Illinois Attorney General Lisa Madigan issued an alert on March 21st about a recall of children’s necklaces that contain high levels of lead that may be toxic if ingested by young children and can cause adverse health effects. The recall was first by the U.S. Consumer Product Safety Commission in cooperation with Claire’s Boutiques Inc.
The recalled children’s necklaces have metal pendants shaped as monkeys, dolphins, and frogs holding colored marbles; a fleur de lis painted in various colors; a silver and black fairy; silver-colored letters “BFF” with rhinestones; and tiny handcuffs painted in various colors. The pendants hang from silver-colored chains. “Claire’s” or “Claire’s best friends forever” is printed on the packaging.
Approximately 58,000 of these necklaces were sold at Claire’s retail stores nationwide from December 2005 through December 2006 for between $5 and $11.
Based on this recall, Madigan urged parents to take these necklaces away from children immediately and return the products to the nearest Claire’s store for a full refund or free product replacement.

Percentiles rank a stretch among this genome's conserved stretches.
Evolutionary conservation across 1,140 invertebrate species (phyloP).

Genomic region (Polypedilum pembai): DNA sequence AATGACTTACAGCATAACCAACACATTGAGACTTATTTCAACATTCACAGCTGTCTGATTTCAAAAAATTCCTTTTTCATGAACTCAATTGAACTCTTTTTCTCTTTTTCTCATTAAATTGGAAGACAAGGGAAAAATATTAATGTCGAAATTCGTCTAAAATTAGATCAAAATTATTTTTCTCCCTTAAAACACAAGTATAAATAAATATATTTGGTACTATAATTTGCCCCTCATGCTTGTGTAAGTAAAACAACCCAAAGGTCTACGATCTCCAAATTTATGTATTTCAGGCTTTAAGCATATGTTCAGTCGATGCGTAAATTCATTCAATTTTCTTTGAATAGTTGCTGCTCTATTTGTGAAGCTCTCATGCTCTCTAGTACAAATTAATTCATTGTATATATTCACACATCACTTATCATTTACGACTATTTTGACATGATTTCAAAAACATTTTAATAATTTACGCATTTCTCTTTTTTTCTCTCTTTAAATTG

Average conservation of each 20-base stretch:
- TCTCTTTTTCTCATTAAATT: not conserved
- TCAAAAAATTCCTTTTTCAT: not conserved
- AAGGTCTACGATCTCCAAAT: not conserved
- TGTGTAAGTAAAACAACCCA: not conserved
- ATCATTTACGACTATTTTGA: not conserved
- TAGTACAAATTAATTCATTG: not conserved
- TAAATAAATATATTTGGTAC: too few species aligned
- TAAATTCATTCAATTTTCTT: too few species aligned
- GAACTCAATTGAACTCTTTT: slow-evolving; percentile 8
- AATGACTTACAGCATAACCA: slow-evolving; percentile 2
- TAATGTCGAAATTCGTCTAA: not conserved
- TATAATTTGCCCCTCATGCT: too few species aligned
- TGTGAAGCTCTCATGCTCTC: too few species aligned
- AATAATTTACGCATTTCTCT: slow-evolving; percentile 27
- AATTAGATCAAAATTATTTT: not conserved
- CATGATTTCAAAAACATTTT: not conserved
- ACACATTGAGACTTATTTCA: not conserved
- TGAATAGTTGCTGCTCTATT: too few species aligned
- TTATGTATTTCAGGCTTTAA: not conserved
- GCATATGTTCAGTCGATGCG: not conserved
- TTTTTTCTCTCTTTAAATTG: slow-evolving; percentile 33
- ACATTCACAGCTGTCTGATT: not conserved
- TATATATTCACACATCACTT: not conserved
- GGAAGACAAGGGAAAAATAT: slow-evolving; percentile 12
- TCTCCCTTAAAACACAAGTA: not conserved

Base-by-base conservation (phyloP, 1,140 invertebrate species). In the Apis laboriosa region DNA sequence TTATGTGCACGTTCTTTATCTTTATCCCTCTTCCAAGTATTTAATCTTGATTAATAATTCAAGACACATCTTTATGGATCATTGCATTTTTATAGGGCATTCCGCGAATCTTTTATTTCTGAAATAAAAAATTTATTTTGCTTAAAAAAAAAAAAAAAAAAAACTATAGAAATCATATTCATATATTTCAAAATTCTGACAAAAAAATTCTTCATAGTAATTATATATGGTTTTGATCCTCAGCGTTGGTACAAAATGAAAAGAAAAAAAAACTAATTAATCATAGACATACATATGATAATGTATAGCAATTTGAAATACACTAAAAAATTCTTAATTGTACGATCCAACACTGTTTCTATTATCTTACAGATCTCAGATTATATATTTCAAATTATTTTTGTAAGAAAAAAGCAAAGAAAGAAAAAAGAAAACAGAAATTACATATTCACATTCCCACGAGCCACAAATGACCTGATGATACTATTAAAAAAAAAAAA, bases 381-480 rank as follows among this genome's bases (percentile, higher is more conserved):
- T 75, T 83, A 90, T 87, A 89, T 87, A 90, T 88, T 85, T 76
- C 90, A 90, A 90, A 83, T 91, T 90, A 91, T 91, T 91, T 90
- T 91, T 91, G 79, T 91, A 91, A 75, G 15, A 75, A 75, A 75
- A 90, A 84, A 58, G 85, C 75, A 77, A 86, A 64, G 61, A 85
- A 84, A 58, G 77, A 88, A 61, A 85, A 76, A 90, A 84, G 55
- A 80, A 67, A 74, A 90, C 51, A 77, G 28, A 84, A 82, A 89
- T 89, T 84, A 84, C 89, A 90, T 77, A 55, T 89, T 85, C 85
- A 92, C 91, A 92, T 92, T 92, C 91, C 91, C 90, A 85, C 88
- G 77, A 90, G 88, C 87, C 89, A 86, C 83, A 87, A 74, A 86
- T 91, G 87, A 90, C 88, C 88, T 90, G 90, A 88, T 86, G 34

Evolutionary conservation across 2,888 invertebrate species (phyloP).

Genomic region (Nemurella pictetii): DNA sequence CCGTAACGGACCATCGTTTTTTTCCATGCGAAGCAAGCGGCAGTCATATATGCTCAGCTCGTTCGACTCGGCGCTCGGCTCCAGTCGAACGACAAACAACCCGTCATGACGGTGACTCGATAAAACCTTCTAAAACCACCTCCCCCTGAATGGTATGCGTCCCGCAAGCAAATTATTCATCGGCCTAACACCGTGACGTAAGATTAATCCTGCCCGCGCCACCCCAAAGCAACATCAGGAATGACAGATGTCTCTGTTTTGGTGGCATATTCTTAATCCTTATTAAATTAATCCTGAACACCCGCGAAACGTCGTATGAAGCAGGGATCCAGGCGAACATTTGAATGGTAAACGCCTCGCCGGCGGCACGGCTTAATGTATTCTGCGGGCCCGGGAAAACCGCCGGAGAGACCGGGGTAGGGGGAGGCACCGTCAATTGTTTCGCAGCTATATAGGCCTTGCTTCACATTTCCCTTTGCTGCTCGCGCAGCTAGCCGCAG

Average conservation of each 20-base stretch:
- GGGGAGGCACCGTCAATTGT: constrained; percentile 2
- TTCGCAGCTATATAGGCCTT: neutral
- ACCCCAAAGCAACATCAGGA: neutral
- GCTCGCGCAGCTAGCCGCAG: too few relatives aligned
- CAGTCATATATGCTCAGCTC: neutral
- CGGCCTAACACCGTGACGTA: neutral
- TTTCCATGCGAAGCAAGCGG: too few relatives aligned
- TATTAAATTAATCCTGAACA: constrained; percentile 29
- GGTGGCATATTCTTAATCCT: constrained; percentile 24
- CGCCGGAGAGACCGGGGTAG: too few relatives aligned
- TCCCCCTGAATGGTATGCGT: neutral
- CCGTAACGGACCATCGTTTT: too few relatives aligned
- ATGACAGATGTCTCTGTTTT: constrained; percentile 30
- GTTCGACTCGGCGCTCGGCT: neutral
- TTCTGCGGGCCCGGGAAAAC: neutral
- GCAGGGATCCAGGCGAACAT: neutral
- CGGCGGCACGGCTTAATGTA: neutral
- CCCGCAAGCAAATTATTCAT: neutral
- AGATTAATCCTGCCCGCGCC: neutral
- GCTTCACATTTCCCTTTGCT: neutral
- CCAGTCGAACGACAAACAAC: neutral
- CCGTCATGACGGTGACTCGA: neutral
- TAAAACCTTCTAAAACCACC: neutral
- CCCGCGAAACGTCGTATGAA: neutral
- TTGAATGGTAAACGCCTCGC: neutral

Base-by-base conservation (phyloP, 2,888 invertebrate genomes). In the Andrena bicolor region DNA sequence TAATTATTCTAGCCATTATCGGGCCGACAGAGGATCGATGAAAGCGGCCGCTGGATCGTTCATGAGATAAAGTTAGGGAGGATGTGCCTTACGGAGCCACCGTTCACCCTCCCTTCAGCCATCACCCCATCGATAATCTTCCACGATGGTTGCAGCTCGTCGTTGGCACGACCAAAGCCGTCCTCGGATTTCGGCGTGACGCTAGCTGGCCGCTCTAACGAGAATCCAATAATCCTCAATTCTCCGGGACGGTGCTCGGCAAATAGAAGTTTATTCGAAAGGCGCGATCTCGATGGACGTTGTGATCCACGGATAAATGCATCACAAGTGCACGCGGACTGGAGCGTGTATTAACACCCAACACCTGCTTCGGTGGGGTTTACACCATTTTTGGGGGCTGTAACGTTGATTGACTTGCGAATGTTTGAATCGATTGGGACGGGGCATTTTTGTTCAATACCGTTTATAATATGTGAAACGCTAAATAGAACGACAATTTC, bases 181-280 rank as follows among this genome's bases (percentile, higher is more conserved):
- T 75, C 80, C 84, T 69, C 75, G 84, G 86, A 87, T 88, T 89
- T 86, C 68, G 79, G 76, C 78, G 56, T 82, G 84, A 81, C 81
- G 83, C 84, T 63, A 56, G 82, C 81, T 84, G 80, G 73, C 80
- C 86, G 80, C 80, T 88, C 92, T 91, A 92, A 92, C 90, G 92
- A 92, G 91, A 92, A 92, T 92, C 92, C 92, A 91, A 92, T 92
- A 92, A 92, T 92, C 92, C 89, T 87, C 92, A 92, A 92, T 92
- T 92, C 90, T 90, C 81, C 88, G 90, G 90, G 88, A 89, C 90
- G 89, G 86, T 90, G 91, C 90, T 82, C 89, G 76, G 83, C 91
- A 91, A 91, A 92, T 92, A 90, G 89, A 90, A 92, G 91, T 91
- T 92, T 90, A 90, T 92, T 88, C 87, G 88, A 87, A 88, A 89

“We should act quickly to ensure that children do not continue to have contact with a product that contains high levels of lead,” Madigan said.
Investigators from the Attorney General Madigan’s office pursuant to the Illinois Children’s Product Safety Act are conducting spot checks to ensure that retailers have posted the recall notice in a prominent location in stores and have removed the products from shelves.
In 2005, Illinois was the first state to enact comprehensive child safety notification measures with the General Assembly’s passage of new amendments to the Illinois Children’s Product Safety Act. The new amendments helped consumers by requiring manufacturers and retail merchants to post recall notices both in their stores and on their Web sites. The recall notification process was further strengthened by requiring manufacturers and retail merchants to alert, by e-mail or mail, Illinois consumers who purchased recalled children’s products online.
According to the U.S. Department of Health and Human Services Centers for Disease Control and Prevention, childhood lead poisoning is considered to be the most preventable environmental disease impacting young children. While children are most commonly exposed to lead from lead-based paints in older homes, tainted toys, food, water or other items also can be significant sources of lead exposure for children.
The Illinois Department of Public Health’s Web site also provides a direct link to www.recalls.gov, where citizens can find up-to-date recall information about past and current recalls.
Source: Illinois Office of the Attorney General
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